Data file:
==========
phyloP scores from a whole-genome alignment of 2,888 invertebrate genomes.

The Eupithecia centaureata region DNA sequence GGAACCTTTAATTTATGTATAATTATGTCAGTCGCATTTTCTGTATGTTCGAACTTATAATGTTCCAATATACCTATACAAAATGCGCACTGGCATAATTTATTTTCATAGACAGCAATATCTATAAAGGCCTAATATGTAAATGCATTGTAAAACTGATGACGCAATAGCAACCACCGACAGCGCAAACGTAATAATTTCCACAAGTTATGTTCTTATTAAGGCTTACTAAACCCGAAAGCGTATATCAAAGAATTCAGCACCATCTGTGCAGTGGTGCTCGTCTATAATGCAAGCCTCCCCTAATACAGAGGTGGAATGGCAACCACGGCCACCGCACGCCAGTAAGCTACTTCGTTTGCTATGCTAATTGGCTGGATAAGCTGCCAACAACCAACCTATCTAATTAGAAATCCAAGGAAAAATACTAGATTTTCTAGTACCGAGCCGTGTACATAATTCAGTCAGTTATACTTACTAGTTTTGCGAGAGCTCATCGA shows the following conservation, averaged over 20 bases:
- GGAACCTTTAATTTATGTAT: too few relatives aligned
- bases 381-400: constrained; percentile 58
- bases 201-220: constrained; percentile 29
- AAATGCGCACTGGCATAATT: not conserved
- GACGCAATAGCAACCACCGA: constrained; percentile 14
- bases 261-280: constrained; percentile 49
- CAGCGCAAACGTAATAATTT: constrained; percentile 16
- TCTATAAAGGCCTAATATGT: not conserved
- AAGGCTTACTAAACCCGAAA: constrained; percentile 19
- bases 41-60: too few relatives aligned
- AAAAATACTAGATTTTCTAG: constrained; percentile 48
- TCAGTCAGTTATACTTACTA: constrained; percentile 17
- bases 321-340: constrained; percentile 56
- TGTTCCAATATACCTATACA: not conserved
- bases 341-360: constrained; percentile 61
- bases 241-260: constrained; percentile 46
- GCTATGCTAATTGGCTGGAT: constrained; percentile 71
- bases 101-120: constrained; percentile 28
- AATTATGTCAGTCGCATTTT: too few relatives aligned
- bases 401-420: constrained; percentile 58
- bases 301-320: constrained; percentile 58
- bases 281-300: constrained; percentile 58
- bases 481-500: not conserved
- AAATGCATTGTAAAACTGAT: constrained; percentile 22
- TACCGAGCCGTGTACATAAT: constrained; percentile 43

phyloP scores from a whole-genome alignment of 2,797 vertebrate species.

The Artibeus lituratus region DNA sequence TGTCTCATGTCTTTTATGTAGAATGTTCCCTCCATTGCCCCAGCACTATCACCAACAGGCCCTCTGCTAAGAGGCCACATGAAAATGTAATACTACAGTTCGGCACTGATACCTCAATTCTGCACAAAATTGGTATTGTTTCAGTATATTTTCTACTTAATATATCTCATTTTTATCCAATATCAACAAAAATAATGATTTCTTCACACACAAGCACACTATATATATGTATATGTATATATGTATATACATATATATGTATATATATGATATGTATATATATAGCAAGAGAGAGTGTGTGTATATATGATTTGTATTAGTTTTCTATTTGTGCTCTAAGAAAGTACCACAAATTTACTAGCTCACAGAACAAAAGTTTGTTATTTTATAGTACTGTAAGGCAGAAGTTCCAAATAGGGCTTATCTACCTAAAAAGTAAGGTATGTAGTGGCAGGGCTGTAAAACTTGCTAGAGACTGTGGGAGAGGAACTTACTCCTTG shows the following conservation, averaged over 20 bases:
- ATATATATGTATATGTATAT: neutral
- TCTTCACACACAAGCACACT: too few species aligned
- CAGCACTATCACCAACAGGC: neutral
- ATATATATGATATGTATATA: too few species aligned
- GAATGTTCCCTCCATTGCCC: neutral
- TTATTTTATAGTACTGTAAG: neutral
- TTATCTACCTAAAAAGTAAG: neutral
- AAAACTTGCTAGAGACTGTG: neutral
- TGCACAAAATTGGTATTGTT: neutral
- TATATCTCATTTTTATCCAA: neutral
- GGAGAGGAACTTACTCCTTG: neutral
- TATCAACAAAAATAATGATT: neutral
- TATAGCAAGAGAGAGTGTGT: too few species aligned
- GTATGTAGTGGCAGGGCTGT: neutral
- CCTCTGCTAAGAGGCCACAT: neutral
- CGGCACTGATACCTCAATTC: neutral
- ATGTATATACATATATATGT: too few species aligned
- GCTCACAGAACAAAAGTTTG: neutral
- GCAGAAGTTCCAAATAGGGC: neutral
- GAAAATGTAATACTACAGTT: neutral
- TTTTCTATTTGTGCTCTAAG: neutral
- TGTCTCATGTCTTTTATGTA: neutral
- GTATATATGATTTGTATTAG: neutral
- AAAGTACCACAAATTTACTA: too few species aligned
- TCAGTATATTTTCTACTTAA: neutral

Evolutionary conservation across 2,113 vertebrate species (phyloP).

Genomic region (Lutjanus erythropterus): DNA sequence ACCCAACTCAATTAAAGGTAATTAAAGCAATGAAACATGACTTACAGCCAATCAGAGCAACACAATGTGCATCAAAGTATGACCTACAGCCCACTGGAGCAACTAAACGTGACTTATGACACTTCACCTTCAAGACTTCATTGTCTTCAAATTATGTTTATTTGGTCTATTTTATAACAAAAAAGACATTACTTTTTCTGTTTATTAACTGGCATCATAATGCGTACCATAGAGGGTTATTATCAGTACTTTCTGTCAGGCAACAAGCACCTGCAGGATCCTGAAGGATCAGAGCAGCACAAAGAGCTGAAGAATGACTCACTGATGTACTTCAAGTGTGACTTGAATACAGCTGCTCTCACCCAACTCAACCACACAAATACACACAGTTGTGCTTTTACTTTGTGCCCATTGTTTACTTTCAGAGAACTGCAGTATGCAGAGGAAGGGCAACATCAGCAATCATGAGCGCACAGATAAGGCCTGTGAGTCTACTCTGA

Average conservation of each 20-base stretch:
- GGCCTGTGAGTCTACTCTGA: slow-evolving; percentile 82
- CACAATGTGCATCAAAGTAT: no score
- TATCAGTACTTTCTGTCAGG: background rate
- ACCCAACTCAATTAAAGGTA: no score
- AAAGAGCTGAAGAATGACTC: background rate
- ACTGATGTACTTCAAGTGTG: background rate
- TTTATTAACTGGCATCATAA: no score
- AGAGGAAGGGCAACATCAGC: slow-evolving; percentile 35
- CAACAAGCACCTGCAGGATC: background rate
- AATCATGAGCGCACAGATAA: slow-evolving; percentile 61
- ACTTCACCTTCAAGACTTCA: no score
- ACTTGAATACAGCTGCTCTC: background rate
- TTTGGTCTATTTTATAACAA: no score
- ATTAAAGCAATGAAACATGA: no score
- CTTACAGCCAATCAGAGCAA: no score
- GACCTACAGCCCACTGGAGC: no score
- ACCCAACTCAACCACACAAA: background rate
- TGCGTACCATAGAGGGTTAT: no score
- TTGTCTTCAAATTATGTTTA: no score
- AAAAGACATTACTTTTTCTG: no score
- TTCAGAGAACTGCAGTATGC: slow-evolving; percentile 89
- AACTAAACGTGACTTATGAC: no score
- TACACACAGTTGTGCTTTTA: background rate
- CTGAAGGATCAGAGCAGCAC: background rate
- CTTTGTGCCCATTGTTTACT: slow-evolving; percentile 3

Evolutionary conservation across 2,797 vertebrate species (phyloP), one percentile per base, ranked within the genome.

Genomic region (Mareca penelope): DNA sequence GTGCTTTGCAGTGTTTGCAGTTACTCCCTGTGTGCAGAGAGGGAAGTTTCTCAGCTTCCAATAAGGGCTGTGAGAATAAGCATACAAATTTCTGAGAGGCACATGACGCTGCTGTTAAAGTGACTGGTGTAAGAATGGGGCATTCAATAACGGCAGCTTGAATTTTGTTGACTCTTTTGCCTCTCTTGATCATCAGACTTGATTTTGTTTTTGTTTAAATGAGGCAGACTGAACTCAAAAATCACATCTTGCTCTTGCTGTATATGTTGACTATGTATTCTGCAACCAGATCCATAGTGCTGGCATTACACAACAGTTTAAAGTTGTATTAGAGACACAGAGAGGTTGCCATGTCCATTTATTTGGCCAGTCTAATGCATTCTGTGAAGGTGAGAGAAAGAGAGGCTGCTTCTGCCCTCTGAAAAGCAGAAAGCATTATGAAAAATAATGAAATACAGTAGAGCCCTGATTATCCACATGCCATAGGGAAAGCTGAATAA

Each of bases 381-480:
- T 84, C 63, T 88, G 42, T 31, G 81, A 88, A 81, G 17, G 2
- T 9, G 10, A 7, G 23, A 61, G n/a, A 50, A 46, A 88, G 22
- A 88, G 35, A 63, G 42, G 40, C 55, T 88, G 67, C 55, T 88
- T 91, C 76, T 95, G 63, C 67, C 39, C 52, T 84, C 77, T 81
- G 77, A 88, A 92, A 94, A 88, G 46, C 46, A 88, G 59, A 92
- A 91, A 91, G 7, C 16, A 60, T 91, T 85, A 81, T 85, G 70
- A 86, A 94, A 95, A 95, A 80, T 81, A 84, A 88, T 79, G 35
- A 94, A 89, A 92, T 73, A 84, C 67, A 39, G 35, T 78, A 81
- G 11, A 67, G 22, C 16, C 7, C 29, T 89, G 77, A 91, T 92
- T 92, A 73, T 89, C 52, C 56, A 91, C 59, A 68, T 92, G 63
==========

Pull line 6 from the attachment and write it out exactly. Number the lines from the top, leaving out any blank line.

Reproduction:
- AAATGCGCACTGGCATAATT: not conserved